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At least 10.3 million Americans have been diagnosed with diabetes mellitus, and another 5.4 million are estimated to have undiagnosed diabetes. Onset often precedes diagnosis by several years.
About 90% of diabetic patients have Type II diabetes
Hispanics, blacks, Native Americans, and Asians (especially South Asians) are especially susceptible to diabetes.
Diabetes in women essentially cancels out any hormonal protection.
Diabetes: Type II Diabetes and Insulin Resistance
Type II diabetes is most common form, occurring later in life, and involving combination of impaired insulin-mediated glucose disposal (insulin resistance) and defective secretion of insulin by pancreatic beta cells
Insulin resistance develops from obesity and physical inactivity and insulin secretion declines with advancing age (and accelerated by genetic factors)
Cardiovascular diseases (CVD) account for about 65% of all deaths in diabetics; those with CVD have a worse prognosis than CVD patients without diabetes.
Complications include CHD, stroke, peripheral arterial disease, nephropathy, retinopathy, and possibly neuropathy and cardiomyopathy.
Stroke mortality 3-fold in diabetics vs. nondiabetics. Carotid atherosclerosis and likelihood of irreverisible brain damage from stroke more common in diabetics.
Renal impairment is a severe complication of diabetes; about 35% of pts with Type I diabetes have some renal impairment. End stage renal disease (ESRD) carries a high mortality (20%/year in dialysis pts) and is more common in Hispanics, blacks, and Native Americans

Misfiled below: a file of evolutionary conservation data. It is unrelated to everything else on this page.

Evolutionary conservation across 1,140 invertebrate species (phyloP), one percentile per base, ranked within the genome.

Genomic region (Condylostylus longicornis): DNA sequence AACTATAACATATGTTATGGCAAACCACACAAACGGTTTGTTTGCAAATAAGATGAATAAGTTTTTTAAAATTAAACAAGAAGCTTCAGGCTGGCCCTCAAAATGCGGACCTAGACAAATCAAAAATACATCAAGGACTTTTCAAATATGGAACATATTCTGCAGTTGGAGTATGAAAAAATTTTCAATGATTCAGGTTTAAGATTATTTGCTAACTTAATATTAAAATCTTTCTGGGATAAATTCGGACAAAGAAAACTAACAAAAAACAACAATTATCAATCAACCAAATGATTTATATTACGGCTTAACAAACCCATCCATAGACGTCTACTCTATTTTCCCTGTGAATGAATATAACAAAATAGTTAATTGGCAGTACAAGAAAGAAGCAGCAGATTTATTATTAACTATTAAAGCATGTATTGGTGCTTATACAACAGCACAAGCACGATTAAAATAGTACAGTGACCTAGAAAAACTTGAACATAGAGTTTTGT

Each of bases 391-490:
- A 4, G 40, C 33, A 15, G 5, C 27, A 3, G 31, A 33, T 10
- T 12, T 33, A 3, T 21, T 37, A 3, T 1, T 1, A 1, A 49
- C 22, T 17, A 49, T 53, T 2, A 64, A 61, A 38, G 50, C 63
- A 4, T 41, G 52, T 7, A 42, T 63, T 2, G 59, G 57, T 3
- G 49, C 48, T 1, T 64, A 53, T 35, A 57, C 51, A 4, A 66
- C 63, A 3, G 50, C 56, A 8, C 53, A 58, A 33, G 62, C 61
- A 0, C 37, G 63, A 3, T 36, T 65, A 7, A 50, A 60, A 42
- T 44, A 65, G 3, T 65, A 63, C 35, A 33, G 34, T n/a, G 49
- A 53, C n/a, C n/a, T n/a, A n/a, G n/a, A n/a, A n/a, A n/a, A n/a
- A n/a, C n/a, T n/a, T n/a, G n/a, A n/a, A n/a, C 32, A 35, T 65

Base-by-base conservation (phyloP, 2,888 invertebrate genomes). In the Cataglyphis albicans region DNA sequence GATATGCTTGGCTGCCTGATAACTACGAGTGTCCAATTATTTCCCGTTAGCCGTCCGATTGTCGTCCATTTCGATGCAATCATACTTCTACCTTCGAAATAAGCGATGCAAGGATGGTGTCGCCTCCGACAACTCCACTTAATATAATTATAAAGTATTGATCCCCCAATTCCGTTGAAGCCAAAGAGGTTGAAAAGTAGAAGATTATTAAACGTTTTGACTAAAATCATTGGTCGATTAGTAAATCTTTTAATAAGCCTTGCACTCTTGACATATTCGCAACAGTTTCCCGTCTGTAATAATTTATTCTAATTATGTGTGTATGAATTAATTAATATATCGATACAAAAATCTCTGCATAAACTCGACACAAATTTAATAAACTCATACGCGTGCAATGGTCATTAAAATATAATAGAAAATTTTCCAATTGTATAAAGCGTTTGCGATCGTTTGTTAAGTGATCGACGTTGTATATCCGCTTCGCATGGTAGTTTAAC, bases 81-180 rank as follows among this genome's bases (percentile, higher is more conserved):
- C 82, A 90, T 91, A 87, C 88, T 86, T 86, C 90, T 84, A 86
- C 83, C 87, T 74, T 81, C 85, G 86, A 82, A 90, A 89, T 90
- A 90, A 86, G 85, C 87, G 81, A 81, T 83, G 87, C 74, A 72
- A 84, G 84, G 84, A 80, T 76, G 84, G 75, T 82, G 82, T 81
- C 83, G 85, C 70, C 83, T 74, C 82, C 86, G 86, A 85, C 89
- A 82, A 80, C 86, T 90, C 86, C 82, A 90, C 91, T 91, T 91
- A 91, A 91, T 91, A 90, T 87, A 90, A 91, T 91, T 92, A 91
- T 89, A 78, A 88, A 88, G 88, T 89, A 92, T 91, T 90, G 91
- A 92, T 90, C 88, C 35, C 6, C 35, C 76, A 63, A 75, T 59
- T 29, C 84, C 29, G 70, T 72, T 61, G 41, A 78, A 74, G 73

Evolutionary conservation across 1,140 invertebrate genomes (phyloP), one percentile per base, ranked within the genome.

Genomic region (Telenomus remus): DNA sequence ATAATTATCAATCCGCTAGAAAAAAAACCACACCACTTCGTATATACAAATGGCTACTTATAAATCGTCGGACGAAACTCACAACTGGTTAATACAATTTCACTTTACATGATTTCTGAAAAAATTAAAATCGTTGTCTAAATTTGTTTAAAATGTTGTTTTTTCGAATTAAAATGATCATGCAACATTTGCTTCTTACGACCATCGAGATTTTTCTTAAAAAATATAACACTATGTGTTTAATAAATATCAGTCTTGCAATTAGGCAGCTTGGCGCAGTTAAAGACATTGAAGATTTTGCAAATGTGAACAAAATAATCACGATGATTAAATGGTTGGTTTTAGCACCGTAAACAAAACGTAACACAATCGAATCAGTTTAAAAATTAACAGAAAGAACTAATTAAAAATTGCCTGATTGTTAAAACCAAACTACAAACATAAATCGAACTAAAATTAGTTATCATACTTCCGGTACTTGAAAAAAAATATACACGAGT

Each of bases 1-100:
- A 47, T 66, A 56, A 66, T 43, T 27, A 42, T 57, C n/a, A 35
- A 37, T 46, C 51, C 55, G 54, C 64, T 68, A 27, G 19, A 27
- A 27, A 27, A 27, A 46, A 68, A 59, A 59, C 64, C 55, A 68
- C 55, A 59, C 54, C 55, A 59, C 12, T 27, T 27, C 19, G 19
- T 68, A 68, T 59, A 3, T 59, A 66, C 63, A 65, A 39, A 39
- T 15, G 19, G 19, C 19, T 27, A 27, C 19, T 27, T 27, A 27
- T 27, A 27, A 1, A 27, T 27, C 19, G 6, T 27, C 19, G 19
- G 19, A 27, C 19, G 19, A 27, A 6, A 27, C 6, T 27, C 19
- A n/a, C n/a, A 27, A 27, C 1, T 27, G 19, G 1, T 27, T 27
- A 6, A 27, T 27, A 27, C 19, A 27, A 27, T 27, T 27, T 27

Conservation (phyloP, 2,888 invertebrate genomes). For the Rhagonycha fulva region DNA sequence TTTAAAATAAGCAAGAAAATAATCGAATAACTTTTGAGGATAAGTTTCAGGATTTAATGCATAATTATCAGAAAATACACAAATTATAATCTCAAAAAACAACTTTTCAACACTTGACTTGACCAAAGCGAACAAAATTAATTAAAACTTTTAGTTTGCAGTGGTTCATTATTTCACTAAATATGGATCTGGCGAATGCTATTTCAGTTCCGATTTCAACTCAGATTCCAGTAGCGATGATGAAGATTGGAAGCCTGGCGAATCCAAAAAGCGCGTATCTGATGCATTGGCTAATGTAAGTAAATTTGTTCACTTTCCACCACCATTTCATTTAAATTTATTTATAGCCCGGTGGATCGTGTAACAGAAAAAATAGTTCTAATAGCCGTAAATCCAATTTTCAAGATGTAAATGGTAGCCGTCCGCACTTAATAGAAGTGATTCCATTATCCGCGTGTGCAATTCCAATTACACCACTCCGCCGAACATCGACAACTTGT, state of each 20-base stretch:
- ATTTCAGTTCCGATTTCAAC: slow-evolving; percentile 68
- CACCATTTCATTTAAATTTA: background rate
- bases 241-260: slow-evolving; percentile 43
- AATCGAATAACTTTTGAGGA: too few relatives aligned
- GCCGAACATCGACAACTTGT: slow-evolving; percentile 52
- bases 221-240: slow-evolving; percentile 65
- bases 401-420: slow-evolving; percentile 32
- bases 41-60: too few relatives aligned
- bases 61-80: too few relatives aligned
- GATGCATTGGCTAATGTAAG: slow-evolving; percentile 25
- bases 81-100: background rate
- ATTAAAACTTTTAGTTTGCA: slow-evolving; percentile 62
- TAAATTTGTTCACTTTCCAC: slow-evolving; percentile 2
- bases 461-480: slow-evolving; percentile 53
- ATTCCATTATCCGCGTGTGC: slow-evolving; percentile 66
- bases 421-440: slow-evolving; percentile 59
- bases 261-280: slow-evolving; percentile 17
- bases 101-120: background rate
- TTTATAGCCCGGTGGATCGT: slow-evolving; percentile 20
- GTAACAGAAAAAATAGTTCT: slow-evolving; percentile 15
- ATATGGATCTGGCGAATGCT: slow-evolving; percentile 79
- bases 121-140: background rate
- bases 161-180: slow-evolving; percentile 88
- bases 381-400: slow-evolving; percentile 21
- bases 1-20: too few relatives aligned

Framingham Heart Study 30-Year Follow-Up: CVD Events in Patients With Diabetes (Ages 35-64) 10 9 20 11 9 6 38 19 3* 30 0 2 4 6 8 10 Age-adjusted annual rate/1,000 Men Women Total CVD CHD Cardiac failure Intermittent claudication Stroke Risk ratio P <0.001 for all values except * P <0.05.
Risk Similar in Patients With Type 2 Diabetes and No Prior MI vs Nondiabetic Subjects With Prior MI Haffner SM et al. N Engl J Med. 1998;339:229-234. 0 1 2 3 4 5 6 7 8 0 20 40 60 80 100 Nondiabetic subjects without prior MI (n=1,304) Diabetic subjects without prior MI (n=890) Nondiabetic subjects with prior MI (n=69) Diabetic subjects with prior MI (n=169) Survival (%) Year
The JNC-VI recommends pharmacologic treatment concurrently with lifestyle management for hypertension in diabetics with a systolic blood pressure of 130mmHg or higher, or a diastolic blood pressure of 85 mmHg or higher.
An angiotensin converting enzyme (ACE)-inhibitor is recommended as first line therapy also because of renal-protective effects in preventing progression of microalbuminuria / proteinuria.
Primary CHD* Prevention in Patients With Type 2 Diabetes: The Helsinki Heart Study 7.4 3.3 10.5 3.4 0 5 10 15 Type 2 (n=135) Others (n=3,946) Type 2 on placebo (n=76) Type 2 on gemfibrozil (n=59) 5-Yr incidence of CHD (%) *Myocardial infarction or cardiac death. NS=not significant. Koskinen P et al. Diabetes Care. 1992;15:820-825. P <0.02 P =NS
Total mortality 232 167 24 15 CHD mortality 172 99 17 12 Major CHD event 578 407 44 24 Any CHD event 871 667 56 41 CABG or PTCA 363 238 20 15 Cerebrovascular event 90 70 12 5 Any atherosclerotic event 961 750 61 46 Nondiabetic Diabetic P S 0 0.2 0.4 0.6 0.8 1.0 1.2 1.4 RR with 95% CIs No. patients Simvastatin Placebo with events better better